Microsoft and Yahoo may be close to finalizing details on the elusive search and online advertising deal that the two have been flirting with for more than a year. The news that the duo are finalizing terms was reported by Kara Swisher in the All Things Digital blog.
Microsoft executives have flown from their Redmond headquarters to Silicon Valley to finalize details relating to the deployment of the technology, according to the post.
Neither Microsoft nor Yahoo responded to the E-Commerce Times’ requests for comment by press time.
There are some sticking points that still could throw this arrangement into turmoil — yet again — according the blog post. They include the rate for traffic-acquisition costs and Yahoo’s control over data. There is also the sheer complexity associated with such a deal.
No Hard Feelings
The market will have difficulty believing a linkup between Microsoft and Yahoo is in the works until it is actually finalized. If ever there were star-crossed business partners, they would have to be Microsoft and Yahoo.
Despite the long, convoluted and — until now — unsuccessful history behind their courtship, there are solid reasons why the two companies may be more motivated to consummate a deal now.
For starters, the online display advertising business is far weaker today than it was in 2008. At the same time, Google remains the huge competitor for both companies to beat: The latest stats provided by comScore show Google with a 65 percent market share in June. Microsoft Sites grabbed 8.4 percent — a 0.4 percentage point gain from May, thanks to the introduction of Redmond’s new search engine, Bing. Yahoo, for its part, registered 19.6 percent, a 0.5 percentage point drop from its 20.1 percent share in May.
Still, a 0.4 percent jump is not much to crow about, N. Venkat Venkatraman, a business professor at Boston University, told the E-Commerce Times.
“It is clear from the early indications that Bing has barely moved the needle in the search space,” he said. “Google is the leader, and Yahoo and Microsoft are distant number two and number three.”
Given these circumstances, it make sense for Yahoo and Microsoft to combine in order to have a decent shot at providing a credible alternative for consumers. “It is clear that Microsoft and Yahoo, on their own, will find it very difficult to dislodge Google’s grip,” said Venkatraman.
That Microsoft appears to be gunning for a relationship with Yahoo as opposed to acquiring it, which it famously attempted to do in 2008, also makes sense, Venkatraman added.
Microsoft would probably wind up overpaying for a full merger, he said.
Besides being of interest to regulators, which are never shy about weighing in on such matters, a combined Microsoft and Yahoo search initiative would be of great interest to the companies likely to use it, noted Joseph E. Knecht, managing director at Vipa Solutions.
“Looking at it from our clients’ ad agencies, there are both pros and cons to the concept,” he told the E-Commerce Times.
The bulk opportunities an alignment would provide for consolidated ad investments lend support on the pro side, he said. The obvious con would be the lessening of options available to advertisers in the marketplace resulting from a Yahoo/Microsoft tie-up. That consequence might also invite regulatory scrutiny.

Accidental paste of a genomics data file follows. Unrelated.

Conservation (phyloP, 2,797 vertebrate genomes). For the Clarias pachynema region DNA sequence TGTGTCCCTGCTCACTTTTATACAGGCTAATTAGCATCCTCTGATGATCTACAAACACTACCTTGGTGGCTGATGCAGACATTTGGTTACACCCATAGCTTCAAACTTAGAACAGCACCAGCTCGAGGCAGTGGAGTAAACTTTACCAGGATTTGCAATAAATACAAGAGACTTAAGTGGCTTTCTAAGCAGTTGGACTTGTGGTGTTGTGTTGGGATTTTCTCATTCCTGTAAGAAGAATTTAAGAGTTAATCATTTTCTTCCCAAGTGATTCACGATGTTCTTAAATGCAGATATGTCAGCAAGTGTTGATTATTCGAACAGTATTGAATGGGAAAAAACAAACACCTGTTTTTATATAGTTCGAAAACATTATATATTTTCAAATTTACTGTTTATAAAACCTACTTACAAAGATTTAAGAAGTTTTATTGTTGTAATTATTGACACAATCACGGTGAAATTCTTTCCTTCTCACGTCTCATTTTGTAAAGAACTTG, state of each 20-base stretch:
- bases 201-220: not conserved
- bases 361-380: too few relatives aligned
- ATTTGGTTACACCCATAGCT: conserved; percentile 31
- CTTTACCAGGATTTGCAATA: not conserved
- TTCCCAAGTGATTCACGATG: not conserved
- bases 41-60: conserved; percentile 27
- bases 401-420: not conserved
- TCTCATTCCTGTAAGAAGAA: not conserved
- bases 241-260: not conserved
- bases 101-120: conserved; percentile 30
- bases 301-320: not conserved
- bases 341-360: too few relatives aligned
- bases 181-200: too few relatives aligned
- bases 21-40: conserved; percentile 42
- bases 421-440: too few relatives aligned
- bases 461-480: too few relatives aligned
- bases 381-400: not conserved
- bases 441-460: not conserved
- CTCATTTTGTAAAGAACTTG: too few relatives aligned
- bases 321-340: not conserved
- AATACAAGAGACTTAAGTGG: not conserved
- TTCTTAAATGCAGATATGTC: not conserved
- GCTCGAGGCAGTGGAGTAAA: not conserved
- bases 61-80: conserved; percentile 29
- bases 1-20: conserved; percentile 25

One mitigating factor, in Knecht’s view, is the fact that the search engines appeal to different demographics.
Assuming that the deal takes the form suggested by Kara Swisher’s blog post, “I say, bring it on!” offered Miki Dzugan, president of Rapport Online.
“As a search advertiser who works directly with many ad platforms, including Google AdWords, Yahoo Search and MS AdCenter, I can tell you that the AdCenter platform is the biggest pain for the least reward of the three,” she told the E-Commerce Times.
That said, Microsoft has worked diligently to try to improve, and the support personnel are as available and dedicated to helping the advertiser as Yahoo’s support personnel are, noted Dzugan.
The loss of the Microsoft search base from Yahoo Search seemed to cut traffic almost in half for advertisers, with much less of that coming back through results from AdCenter, Dzugan also observed. “It seems as though the two together were more than the sum of the parts.”
Another factor to consider is that consolidation might hamper innovation in search technology.
“Right now, innovation in search is just getting off the ground,” argued Vipa Solutions’ Knecht, “so it would probably be better to have multiple competitors in the market to keep it going.”
Sooner or Later
The market will no doubt have the opportunity to examine these points more carefully. Even if this particular attempt to form a relationship fails, Microsoft and Yahoo no doubt will keep trying — a probability supported by a quick look at their tortured history.
After Microsoft’s offer of US$44.6 billion to acquire Yahoo was spurned — more than once — by Jerry Yang, Yahoo’s CEO at the time, the two companies went their separate ways. Yang was roundly criticized for his actions — most notably by activist investor Carl Icahn. Eventually Yang gave up his CEO post.
Yahoo and Google then signed a nonexclusive advertising agreement, but that deal drew so much attention from regulators around the world that if quickly fell apart.
All along, though, the rumors that a Microsoft, Yahoo deal was still possible — strengthened by hints from both companies’ officials — never quite died down. Last October, for example, Microsoft CEO Steve Ballmer said at an industry event in Orlando, Fla., that a deal between Microsoft and the No. 2 Internet search engine would “still make economic sense” for both companies.
Indeed, the rumors gained significant traction earlier this year with reports that Microsoft CEO Steve Ballmer and Yahoo CEO Carol Bartz were in talks — again.